Dems find their roots

Jim Fain

November 05, 1990|By Jim Fain

THANKS TO President Bush's goal-line stand against taxing millionaires, the Democrats go into Tuesday's mid-term election in better shape than anyone dreamed. Instead of losing two or three Senate seats, as seemed inevitable last summer, they are almost sure to break even and may even gain one or two.

In the House, they should increase their lopsided majority by five to 10. They have 50-50 shots at governorships in the mega-redistricting states of California, Texas and Florida, plus surprisingly strong challenges in Ohio and Illinois.

Local personalities and issues dominate most of these races, but Bush's stubborn battle for cap-gains and upper-income tax breaks reminded voters there is a generic difference between the parties when it comes to nurturing the rich. It helped, too, that Democratic leaders rediscovered their roots at the 11th hour and fought to shift a bit of the tax burden onto people making more than $100,000.

Bush has had a remarkable run with messages from both sides of his mouth (Willie Horton vs. kinder-gentler, environment and education vs. no new taxes, "I've had it with Saddam Hussein" vs. "going all-out . . . to avoid hostilities.")

Even so, his election-eve pitch that Republicans who voted against his budget ought to be elected because Democrats had made him include taxes in his noble rescue of a deficit-imperiled economy was a touch hard to follow. If the deal was evil, why was he angry at Ed Rollins for suggesting GOP candidates oppose it? If it was virtuous, why try to decapitate Democrats who passed it for him over the dead bodies of the candidates he now favors?

Al From, who staffs the Democratic Leadership Council, thinks his conservative-leaning group helped make Democratic candidates more acceptable by steering the party away from special-interest liberalism. He cites, among others, Dianne Feinstein in California, Lawton Chiles in Florida, Neil Hartzinger in Illinois, Harry Lonsdale in Oregon.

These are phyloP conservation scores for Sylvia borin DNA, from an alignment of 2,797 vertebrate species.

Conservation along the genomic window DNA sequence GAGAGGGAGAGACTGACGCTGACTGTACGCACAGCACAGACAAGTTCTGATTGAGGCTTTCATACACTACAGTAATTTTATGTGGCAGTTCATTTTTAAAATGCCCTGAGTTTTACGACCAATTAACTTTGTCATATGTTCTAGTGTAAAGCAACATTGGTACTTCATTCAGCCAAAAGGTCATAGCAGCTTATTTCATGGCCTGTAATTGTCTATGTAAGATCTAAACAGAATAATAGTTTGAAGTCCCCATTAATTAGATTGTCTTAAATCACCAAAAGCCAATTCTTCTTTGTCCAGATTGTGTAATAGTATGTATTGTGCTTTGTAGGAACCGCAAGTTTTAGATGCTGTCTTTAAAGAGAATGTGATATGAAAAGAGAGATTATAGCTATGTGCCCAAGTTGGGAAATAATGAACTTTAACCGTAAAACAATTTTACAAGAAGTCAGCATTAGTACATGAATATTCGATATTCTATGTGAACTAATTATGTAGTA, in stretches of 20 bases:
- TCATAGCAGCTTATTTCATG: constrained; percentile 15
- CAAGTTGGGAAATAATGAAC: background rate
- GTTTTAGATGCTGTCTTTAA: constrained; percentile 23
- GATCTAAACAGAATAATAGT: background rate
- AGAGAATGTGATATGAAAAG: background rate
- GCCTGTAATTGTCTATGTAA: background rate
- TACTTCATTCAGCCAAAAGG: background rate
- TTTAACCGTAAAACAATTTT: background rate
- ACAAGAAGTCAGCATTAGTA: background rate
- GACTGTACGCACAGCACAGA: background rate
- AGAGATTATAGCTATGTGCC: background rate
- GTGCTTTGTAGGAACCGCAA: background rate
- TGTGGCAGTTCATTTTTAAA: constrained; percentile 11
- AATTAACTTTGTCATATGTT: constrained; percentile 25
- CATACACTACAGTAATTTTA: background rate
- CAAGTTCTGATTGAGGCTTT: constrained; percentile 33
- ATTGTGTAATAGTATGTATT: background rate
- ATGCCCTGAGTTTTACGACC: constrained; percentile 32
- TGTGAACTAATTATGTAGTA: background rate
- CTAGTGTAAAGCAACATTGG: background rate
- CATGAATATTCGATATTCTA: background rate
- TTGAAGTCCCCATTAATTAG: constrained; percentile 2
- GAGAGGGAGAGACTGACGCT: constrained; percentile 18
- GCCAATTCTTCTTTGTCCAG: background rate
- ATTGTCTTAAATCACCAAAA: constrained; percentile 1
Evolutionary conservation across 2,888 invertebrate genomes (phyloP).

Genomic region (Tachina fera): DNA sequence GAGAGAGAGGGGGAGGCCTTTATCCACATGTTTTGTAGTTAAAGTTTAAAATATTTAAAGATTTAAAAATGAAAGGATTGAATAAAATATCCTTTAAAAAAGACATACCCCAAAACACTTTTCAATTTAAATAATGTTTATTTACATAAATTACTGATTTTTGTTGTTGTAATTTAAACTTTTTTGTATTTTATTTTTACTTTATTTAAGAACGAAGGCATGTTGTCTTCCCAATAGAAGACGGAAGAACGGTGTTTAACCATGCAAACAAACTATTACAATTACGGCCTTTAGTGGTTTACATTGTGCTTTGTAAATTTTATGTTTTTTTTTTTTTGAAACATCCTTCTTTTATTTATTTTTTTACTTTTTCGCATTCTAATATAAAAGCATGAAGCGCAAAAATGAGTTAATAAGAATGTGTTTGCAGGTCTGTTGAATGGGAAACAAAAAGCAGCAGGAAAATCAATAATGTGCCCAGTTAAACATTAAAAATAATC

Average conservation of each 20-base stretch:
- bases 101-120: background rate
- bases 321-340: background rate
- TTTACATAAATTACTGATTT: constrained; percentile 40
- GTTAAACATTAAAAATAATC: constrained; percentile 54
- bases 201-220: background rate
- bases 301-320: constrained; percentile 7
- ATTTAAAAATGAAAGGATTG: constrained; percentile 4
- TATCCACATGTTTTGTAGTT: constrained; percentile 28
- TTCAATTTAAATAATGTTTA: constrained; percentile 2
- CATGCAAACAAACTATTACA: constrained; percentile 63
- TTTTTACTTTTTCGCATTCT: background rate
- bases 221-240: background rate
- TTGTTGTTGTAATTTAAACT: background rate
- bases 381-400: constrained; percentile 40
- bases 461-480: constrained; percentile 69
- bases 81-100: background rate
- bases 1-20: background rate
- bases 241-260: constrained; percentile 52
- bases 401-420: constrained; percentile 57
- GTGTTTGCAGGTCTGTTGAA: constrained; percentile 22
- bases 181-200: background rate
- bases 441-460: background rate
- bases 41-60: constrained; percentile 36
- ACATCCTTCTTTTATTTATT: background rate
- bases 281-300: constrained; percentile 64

In the face of the sudden squall, Republicans scurried in all directions -- from a contrite Gov. Bob Martinez in Florida to a motor-mouthed Clayton Williams in Texas. They agreed on almost nothing except opposition to Bush's budget.

Sen. Jesse Helms won the sleaze derby. He panicked when polls showed him trailing his black opponent, Harvey Gantt, in North Carolina. The result: a racist attack reminiscent of Georgia's Eugene Talmadge half a century ago.

There's a lot of anger and disgust at the system these days, some of it unjustified. As Congresses go, the 101st wasn't that bad. Passing even a patchwork deficit reduction that raised taxes and cut services on election eve was gutsy by today's standards. Enacting workable clean air and child-care bills was something no recent Congress had been able to pull off. Campaign finance reform was the only conspicuous failure.

In the odd way that politics plays out, the resentment isn't targeted at incumbents across the board, however. Republicans seem to monopolize the cross-hairs. That's a healthy omen for Democrats in 1992, but they're sure to find a new way to blow it.

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